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9.1 Introduction to Hypothesis Testing
One-Tailed versus Two-Tailed Hypothesis Tests
One-Tailed Test
Reject H0 only on one side of the hypothesized value
of the population parameter.
For example:
H0: < 0 versus HA: > 0 (right-tail test)
H0: > 0 versus HA: < 0 (left-tail test)
Note that the inequality in HA determines which tail
area will be used to make the decision regarding the
rejection of H0.

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9.1 Introduction to Hypothesis Testing
Three Steps to Formulate Hypotheses
1. Identify the relevant population parameter of interest
(e.g., or p).
2. Determine whether it is a one- or a two-tailed test.
3. Include some form of the equality sign in H0 and use
HA to establish a claim.
H0 HA Test Type
= Two-tail
> < One-tail, Left-tail
< > One-tail, Right-tail
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9.1 Introduction to Hypothesis Testing
Example: A trade group predicts that back-to-school
spending will average $606.40 per family this year. A
different economic model is needed if the prediction is
wrong.
1. Parameter of interest is since we are interested in the
average back-to-school spending.
2. Since we want to determine if the population mean differs
from $606.4 (i.e, ), it is a two-tail test.
3. H0: = 606.4
HA: 606.4

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9.1 Introduction to Hypothesis Testing
Example: A television research analyst wishes to test a
claim that more than 50% of the households will tune in
for a TV episode. Specify the null and the alternative
hypotheses to test the claim.
1. Parameter of interest is p since we are interested in
the proportion of households.
2. Since the analyst wants to determine whether p >
0.50, it is a one-tail test.
3. H0: p < 0.50
HA: p > 0.50

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Example
Suppose a bank knows that their customers are
waiting in line an average of 10.2 minutes during
the lunch hour. The branch manager has decided
to add an additional teller during the 12-2 p.m.
period and wishes to test the hypothesis that the
average wait has decreased due to the additional
teller. Set up the null and alternative hypothesis
for the bank manager.

H0: = 10.2
H1: < 10.2

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9.1 Introduction to Hypothesis Testing
LO 9.2 Distinguish between Type I and Type II errors.

Type I and Type II Errors


Type I Error: Committed when we reject H0 when H0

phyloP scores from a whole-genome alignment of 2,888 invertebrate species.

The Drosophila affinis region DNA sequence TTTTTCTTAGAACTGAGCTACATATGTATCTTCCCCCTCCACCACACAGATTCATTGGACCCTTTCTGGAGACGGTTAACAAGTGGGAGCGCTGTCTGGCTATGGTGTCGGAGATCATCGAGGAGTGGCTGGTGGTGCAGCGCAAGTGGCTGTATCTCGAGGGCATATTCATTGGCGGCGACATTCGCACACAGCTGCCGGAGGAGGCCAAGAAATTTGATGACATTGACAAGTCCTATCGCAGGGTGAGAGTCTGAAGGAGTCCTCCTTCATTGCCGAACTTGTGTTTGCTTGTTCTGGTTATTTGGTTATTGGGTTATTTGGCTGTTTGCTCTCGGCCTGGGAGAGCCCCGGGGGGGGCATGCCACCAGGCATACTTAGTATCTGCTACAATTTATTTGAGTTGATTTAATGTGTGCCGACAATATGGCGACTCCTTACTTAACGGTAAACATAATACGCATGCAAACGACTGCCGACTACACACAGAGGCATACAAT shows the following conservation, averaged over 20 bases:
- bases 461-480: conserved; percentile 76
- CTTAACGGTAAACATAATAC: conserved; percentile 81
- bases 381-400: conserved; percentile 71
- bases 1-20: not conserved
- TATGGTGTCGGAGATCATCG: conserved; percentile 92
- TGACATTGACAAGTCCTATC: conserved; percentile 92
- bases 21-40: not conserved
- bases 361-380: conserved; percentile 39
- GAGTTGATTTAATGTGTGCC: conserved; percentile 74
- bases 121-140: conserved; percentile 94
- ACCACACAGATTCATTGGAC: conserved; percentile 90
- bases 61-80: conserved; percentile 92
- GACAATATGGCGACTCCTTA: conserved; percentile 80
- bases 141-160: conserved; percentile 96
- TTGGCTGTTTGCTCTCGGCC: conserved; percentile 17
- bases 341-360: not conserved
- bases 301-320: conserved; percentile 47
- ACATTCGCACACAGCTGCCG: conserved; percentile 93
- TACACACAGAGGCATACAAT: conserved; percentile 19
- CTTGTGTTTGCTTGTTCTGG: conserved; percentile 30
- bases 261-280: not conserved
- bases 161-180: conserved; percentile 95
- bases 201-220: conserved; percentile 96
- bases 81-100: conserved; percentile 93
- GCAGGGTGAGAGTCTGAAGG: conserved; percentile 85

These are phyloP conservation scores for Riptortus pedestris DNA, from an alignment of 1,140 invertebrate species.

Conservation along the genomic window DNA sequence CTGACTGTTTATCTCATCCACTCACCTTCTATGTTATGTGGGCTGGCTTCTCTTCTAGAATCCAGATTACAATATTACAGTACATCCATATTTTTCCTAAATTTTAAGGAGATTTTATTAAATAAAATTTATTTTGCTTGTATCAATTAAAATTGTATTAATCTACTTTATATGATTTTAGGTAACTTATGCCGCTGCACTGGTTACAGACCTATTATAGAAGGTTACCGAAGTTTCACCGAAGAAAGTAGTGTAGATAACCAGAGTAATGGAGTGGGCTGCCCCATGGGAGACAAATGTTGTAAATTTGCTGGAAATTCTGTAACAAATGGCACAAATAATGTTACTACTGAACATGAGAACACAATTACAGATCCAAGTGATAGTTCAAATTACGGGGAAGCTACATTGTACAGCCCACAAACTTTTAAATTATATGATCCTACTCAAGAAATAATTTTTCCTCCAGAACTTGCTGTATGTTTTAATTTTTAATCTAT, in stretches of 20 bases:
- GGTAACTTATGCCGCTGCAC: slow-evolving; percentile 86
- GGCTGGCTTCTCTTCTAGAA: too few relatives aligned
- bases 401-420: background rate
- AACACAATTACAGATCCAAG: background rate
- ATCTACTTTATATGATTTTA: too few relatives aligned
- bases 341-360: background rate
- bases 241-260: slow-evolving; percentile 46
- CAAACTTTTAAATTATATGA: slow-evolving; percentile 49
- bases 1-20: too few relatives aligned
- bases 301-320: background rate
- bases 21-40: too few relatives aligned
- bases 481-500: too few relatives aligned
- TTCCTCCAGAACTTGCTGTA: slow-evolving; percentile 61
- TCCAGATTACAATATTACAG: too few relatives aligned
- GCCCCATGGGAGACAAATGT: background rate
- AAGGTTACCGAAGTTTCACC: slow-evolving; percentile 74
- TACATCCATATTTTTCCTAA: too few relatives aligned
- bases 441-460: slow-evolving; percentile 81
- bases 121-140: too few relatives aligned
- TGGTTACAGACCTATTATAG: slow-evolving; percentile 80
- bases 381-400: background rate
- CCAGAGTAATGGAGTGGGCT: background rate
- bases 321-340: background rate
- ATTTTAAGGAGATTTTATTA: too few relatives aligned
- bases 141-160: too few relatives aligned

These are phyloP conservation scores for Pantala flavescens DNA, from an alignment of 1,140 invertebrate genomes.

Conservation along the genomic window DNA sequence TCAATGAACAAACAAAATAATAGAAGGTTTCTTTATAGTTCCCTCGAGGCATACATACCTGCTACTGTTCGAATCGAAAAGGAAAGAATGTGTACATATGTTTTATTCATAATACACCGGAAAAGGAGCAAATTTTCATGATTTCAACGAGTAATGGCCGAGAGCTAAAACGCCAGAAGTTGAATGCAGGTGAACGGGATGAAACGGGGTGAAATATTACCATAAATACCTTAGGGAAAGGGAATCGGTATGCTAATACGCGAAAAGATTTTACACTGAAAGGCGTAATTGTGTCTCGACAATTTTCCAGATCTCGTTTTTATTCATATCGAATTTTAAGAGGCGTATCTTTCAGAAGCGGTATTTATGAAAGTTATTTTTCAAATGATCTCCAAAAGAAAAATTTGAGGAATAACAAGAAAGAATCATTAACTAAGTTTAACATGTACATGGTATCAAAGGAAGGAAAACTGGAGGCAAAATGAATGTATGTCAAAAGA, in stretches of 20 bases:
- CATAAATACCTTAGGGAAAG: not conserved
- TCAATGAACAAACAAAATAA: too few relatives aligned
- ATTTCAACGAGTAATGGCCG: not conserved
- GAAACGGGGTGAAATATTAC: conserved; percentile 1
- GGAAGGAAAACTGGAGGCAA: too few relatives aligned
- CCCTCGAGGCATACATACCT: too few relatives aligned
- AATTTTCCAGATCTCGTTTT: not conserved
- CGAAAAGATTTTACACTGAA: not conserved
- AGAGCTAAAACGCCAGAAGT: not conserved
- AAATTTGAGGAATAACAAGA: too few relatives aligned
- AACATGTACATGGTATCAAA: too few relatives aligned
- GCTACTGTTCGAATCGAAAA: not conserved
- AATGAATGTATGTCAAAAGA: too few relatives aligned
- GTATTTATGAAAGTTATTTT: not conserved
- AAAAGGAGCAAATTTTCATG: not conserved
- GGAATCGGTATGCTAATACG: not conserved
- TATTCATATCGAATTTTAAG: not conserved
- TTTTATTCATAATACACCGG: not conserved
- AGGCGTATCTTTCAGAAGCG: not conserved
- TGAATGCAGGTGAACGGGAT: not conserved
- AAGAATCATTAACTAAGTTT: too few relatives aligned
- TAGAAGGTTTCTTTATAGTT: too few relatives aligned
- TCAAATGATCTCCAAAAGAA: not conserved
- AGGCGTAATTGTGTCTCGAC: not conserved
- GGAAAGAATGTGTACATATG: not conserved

is actually true.
Occurs with probability . is chosen a priori.
Type II Error: Committed when we do not reject H0
and H0 is actually false.
Occurs with probability . Power of the test = 1 .
For a given sample size n, a decrease in will
increase and vice versa.

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9.1 Introduction to Hypothesis Testing
This table illustrates the decisions that may
be made when hypothesis testing:

Correct Decisions:
Reject H0 when H0 is false.
Do not reject H0 when H0 is true.
Incorrect Decisions:
Reject H0 when H0 is true (Type I Error).
Do not reject H0 when H0 is false (Type II Error).
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9.1 Introduction to Hypothesis Testing
Example: Consider the following competing
hypotheses that relate to the court of law.
H0: An accused person is innocent

HA: An accused person is guilty
Consequences of Type I and Type II errors:
Type I error: Conclude that the accused is guilty
when in reality, she is innocent.
Type II error: Conclude that the accused is innocent
when in reality, she is guilty.
Problems 7

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9.2 Hypothesis Test of the Population
Mean When Is Known
LO 9.3 Conduct a hypothesis test using the p-value approach.

Hypothesis testing enables us to determine whether the


sample evidence is inconsistent with what is
hypothesized under the null hypothesis (H0).
Basic principle: First assume that H0 is true and
then determine if sample evidence contradicts this
assumption.
Two approaches to hypothesis testing:
The p-value approach.
The critical value approach.

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9.2 Hypothesis Test of the Population
Mean When Is Known
The p-value Approach
The value of the test statistic for the hypothesis test of